US 6772546 B2
A marking element is proposed for marking timber, especially tree trunks, having a tag-like marking element (9) with at least one fastening element (11, 12) disposed on it for fastening the marking element (10) to the timber to be marked. To provide the marking, the marking element furthermore has a transponder (14) incorporating a data storage for the wireless transmission of data. This permits the wireless storing and reading of a multitude of data without requiring visual contact.
1. A marking element for marking timber, comprising:
a marking member having fastening elements for fastening the marking element on the timber to be marked, wherein the marking member has, for marking purposes, a transponder which has a data storage for wireless data transmission incorporated therein,
wherein, the transponder is formed in a tag or a film shape and is disposed in a recess in the marking member,
wherein a cover plate is provided that engages the marking member and covers the transponder, so as to preclude entry of water into the recess,
wherein the marking element is composed of plastic and the fastening elements are integral drive-in projections formed on opposite sides of the recess, and
wherein the cover plate that is recessed in the marking member and is welded along an edge thereof to the marking member, by means of ultrasonic welding, laser welding or hot pressing.
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1. Technical Field of the Invention
The present invention is concerned with a marking element for marking timber, especially tree trunks, with a tag-like marking element bearing a marking, having at least one fastening element for fastening the marking element on the timber to be marked.
2. Prior Art
A marking element or marking tag of this type, which is known, for example, from GB 2075464 A, carries a marking in the form of a number or other optical code, in order to mark, for example, tree trunks in the forest. The code number is then assigned, for example in a portable computer, to the corresponding timber data of the given tree trunk.
A shortcoming of the known marking is that it requires a perfect line of sight to read the code number, and tables or a computer must be available to be able to derive the corresponding timber data from the number. Due to weather and location conditions, being able to read the number is often difficult. When a larger number of tree trunks are being recorded, each individual code number must be read and entered into the computer in a tedious and labor-intensive manner to obtain an overview of the entire stock, for example when a delivery is received. Manipulations in the assignment of the data are easily possible.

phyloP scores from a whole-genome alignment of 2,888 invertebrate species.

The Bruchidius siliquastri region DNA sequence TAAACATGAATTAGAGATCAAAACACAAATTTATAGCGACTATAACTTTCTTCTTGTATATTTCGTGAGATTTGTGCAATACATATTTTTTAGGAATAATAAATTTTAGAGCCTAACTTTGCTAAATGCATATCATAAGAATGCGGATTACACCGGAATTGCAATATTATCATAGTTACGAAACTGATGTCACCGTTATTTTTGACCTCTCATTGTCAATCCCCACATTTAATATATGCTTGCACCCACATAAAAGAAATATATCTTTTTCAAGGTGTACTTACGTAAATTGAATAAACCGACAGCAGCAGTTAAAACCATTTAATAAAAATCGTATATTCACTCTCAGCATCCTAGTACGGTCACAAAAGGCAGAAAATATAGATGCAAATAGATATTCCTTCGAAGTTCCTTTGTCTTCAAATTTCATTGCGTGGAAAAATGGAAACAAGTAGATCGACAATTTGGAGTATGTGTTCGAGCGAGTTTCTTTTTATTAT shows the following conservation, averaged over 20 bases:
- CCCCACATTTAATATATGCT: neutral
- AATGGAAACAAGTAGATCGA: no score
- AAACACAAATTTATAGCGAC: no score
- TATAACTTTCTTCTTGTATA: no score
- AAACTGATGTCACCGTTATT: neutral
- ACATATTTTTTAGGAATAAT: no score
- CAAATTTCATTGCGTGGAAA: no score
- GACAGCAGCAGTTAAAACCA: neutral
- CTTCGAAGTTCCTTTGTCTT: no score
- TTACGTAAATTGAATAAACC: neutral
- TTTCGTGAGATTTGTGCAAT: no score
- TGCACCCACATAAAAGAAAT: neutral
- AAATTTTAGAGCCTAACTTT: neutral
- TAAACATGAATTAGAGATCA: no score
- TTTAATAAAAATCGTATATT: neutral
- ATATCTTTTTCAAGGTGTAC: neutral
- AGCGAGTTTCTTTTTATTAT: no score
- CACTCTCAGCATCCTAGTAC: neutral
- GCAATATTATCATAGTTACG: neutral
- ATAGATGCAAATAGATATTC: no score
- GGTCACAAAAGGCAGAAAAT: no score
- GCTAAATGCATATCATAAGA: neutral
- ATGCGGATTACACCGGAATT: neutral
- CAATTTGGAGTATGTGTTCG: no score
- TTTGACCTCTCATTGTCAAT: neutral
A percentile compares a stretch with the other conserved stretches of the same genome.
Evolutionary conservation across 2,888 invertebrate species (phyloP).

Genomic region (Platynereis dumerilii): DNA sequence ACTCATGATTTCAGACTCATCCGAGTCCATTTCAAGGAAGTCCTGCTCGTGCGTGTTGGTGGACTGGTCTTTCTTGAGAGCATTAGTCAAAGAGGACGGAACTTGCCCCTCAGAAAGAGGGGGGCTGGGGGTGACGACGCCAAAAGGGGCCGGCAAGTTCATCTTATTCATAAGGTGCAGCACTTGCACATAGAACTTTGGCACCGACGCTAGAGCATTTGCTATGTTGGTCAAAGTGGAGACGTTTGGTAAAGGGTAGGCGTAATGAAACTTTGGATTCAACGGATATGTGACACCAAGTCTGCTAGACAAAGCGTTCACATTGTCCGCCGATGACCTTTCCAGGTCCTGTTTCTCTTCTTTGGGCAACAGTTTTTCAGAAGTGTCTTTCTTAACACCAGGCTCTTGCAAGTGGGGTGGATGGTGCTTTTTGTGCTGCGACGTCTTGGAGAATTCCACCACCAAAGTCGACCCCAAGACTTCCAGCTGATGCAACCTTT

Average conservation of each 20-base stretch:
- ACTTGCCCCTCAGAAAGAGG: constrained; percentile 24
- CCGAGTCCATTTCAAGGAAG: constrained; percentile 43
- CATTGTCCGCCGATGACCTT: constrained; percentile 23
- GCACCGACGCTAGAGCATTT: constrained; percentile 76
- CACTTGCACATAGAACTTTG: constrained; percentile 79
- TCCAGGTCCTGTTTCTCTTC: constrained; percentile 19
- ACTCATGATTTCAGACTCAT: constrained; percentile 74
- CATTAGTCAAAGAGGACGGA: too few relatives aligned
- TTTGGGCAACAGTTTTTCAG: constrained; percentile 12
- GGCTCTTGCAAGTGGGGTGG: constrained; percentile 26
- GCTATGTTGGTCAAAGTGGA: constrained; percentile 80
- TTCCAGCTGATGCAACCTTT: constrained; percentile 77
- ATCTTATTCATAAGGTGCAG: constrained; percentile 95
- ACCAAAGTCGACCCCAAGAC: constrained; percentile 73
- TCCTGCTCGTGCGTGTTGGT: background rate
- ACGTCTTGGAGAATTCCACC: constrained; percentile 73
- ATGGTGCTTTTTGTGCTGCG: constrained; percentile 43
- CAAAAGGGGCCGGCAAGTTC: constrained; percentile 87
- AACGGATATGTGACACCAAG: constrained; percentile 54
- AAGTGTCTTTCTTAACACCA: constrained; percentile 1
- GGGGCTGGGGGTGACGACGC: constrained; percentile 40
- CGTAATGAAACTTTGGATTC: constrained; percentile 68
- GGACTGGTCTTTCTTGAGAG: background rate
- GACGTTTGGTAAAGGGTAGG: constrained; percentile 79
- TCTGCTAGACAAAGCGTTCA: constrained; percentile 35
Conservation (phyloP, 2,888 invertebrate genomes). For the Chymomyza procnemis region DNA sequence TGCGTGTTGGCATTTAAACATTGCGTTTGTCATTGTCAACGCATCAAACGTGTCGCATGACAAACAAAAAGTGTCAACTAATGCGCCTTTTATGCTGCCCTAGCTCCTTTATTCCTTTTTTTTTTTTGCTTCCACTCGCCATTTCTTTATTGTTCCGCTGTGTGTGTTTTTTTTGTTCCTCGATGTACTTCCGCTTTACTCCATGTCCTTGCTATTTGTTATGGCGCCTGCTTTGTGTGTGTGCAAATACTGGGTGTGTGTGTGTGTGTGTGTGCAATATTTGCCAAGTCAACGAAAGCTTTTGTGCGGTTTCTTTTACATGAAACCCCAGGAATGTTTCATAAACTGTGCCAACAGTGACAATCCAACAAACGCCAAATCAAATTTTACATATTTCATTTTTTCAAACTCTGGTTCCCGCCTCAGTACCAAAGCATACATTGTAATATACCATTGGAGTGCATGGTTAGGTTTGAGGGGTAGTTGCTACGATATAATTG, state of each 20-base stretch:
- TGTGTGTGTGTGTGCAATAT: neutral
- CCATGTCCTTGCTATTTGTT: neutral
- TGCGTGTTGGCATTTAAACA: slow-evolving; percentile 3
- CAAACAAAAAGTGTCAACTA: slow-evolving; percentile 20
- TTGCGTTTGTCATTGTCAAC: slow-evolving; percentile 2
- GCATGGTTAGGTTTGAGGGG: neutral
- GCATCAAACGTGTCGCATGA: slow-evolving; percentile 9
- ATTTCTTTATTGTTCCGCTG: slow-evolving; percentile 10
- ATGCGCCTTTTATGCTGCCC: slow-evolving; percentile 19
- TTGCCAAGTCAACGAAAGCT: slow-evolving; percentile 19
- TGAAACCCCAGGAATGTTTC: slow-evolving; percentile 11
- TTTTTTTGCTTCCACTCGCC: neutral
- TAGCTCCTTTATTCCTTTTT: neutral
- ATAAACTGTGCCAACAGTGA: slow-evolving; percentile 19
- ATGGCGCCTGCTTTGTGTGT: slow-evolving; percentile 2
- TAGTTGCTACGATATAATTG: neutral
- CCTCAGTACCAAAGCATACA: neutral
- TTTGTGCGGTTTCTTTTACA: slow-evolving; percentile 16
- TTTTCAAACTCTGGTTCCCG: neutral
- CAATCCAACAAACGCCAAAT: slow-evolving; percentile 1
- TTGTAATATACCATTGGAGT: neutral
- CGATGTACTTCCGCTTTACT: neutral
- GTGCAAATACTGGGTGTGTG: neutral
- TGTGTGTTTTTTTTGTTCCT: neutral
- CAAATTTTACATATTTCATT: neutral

It is an object of the present invention to create a marking element of the above type whereby a recording of timber data becomes easier, faster and automatable.
This object is met according to the invention in such a way that, to provide the marking, a transponder having a data storage for a wireless transmission of data is provided on the marking member.
The advantages of the inventive marking element lie in the fact, particularly, that a multitude of timber data and other data can be entered wirelessly into the marking element and, accordingly, read out wirelessly as well. Visual contact to the marking element is not required during the reading or writing. A plurality of marking elements, i.e., for example a plurality of tree trunks, can be wirelessly recorded at the same time. This permits, in a simple manner, the automatic and wireless recording of the data of all tree trunks carried by a truck entering a timber processing plant. Not only can a multitude of data be stored, but they can also be changed or supplemented if required, for example, with the service company and forest enterprise data, the transportation company, the logger and log mover. Dust, dirt, moisture and temperatures have no impact on the storage and read-out of the stored data. Lastly, it is also advantageous that all marking elements can initially be produced identical, i.e., for example without pre-impressed or preprinted consecutive numbers, as the data entry takes place only on site, i.e., for example in the forest. By storing the data in the marking element, i.e., on the given tree trunk itself, a read-out of the data can take place with any random wireless reading device, which does not need to be provided with any associated information.
The measures listed in the subclaims permit advantageous further developments and improvements of the marking element specified in claim 1.
The transponder advantageously has a transmit/receive antenna for radio-frequency electromagnetic waves in order to attain the best possible coverage for the data transmission. In a favorable flat design the antenna encompasses an electronic chip that is provided with the data storage and permits input and read-outs of data in a manner known per se via radio-frequency electromagnetic waves.